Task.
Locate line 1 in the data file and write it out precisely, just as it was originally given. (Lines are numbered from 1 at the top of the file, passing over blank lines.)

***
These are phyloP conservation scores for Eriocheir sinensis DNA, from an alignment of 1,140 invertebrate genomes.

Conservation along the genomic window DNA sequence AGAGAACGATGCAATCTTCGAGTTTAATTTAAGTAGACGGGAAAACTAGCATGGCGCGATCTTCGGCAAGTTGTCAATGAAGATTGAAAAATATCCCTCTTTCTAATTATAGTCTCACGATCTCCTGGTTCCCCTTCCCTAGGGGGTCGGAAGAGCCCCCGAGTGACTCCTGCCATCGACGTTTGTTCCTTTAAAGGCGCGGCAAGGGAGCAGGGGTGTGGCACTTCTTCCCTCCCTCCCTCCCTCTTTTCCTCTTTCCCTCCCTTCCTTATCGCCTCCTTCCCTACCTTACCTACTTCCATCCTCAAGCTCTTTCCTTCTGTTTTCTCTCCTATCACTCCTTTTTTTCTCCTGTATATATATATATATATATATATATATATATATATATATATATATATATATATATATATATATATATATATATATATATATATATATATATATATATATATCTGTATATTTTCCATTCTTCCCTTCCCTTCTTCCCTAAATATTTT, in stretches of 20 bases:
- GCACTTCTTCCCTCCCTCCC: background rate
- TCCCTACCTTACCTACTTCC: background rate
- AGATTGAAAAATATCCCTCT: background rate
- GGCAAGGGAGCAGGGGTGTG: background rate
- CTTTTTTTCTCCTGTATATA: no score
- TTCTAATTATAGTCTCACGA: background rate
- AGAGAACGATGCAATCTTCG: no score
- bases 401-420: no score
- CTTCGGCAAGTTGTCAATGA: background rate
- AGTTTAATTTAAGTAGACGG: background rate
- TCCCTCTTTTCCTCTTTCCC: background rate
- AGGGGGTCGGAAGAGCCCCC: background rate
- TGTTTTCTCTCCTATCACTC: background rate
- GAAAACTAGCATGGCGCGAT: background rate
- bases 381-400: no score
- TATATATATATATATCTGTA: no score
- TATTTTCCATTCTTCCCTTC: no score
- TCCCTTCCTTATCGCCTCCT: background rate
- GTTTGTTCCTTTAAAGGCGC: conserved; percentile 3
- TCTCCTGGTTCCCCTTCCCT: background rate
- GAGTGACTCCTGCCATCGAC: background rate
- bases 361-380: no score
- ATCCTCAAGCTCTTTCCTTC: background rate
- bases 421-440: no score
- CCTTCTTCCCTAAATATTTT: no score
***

These are phyloP conservation scores for Eriocheir sinensis DNA, from an alignment of 1,140 invertebrate genomes.